12. the top 0.01% emitting in excess of 2300 t CO2-e per capita in 2019, compared to 6 t CO2-e on global average.

      Quotable carbon inequality stats: - top 0.01% emit more than 2300 t CO2-e per capita in 2019, - global average is 6 t CO2-e - therefore, the top 0.01% emit 2300/6 = 383x more than the global average. - quote - carbon inequality - stats - carbon inequality

    13. Title: Millionaire spending incompatible with 1.5 °C ambitions Authors: - Stefan Gossling - Andreas Humpe

      • Abstract

        • Research question

          • Growing evidence suggests that the wealthiest individuals contribute disproportionally to climate change.
          • This study considers the implications of a continued growth in the number of millionaires for emissions,
            • and its impact on the depletion of the remaining carbon budget to limit global warming to 1.5 °C (about 400 Gt CO2).
          • The study presents a model that extrapolates observed growth in millionaire numbers (1990–2020)
            • and associated changes in emissions to 2050.
        • Results

          • The share of US$2020-millionaires in the world population will grow from 0.7% today to 3.3% in 2050,
            • and cause accumulated emissions of 286 Gt CO2.
          • This is equivalent to 72% of the remaining carbon budget,
            • and significantly reduces the chance of stabilizing climate change at 1.5 °C.
          • Continued growth in emissions at the top
            • makes a low-carbon transition less likely,
            • as the acceleration of energy consumption by the wealthiest
            • is likely beyond the system's capacity to decarbonize.
          • To this end, we question whether policy designs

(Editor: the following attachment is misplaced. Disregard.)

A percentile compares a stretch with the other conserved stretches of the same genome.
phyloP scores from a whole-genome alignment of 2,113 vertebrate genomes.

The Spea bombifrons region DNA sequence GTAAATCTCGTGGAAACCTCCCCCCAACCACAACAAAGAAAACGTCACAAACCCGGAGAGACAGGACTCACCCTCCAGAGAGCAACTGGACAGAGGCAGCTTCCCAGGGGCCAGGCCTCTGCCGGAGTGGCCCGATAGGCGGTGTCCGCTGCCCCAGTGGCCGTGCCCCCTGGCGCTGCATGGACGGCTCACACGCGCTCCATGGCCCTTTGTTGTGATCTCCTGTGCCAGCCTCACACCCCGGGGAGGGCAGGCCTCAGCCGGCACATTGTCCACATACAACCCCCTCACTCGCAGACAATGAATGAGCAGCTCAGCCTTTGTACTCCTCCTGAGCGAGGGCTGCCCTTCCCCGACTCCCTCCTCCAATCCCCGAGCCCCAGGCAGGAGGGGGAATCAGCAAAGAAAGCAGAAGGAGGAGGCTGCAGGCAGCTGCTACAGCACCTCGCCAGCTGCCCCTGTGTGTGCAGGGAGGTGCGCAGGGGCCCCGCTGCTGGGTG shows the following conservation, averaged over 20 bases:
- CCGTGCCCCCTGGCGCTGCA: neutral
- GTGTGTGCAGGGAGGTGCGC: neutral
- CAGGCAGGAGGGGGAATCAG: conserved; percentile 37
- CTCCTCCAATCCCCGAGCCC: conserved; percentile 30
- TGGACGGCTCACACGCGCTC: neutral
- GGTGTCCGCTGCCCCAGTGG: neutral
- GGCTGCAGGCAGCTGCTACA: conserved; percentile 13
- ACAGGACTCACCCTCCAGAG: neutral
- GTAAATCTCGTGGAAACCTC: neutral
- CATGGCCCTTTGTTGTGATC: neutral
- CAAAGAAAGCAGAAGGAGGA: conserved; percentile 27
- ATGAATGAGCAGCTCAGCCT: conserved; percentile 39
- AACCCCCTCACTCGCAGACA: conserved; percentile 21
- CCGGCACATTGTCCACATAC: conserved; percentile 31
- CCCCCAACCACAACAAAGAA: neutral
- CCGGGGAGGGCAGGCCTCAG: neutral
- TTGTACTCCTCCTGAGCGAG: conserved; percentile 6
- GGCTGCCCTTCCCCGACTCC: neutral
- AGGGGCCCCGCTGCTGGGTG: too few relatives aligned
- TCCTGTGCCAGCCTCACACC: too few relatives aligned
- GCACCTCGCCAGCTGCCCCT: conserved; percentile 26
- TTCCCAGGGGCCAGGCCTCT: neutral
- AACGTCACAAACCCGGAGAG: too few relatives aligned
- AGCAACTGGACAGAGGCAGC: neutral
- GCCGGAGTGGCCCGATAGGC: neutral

• such as progressive taxes targeting the high emitters
          • will be sufficient.

      // and if it is not sufficient, then what?

    1. Millionaires will burn through two-thirds of the world’s carbon budget by 2050, scientists warn

      Taxing? No, they have enough wealth to just keep going. - if we people don't act on their own, legal regulation is required - unless they can transform themselves and the global luxury industry also undergoes a huge transformation

    1. The black line in Fig. 5 shows that redistribution is not enough; if everyone’s emissions are equalized at escape from poverty levels, then we would still overshoot the climate boundaries
      • First stage of characterizing the Safe and Just Corridor
      • The black line in Fig. 5 shows that
      • redistribution is not enough
        • if everyone’s emissions are equalized at escape from poverty levels, then
        • we would STILL overshoot the climate boundaries (annotator's emphasis)
        • hypothetical pressure from 62% of humanity that is lacking humane access to resources is equal to the pressure exerted by 4% of the elits of humanity
  8. Feb 2023
    1. tackling global poverty will not overshoot global carbon budgets, as is often claimed. Failure to address the power and privilege of the polluter elite will. These are related because reducing carbon consumption at the top can free up carbon space to lift people out of poverty.
      • report shows that tackling global poverty will not overshoot global carbon budgets, as is often claimed.
      • Failure to address the power and privilege of the polluter elite will.
      • These are related because

        • reducing carbon consumption at the top
        • can free up carbon space to lift people out of poverty.
      • = comment:

    2. people on low incomes within developed countries are contributing less to the climate crisis, while rich people in developing countries have much bigger carbon footprints than was previously acknowledged.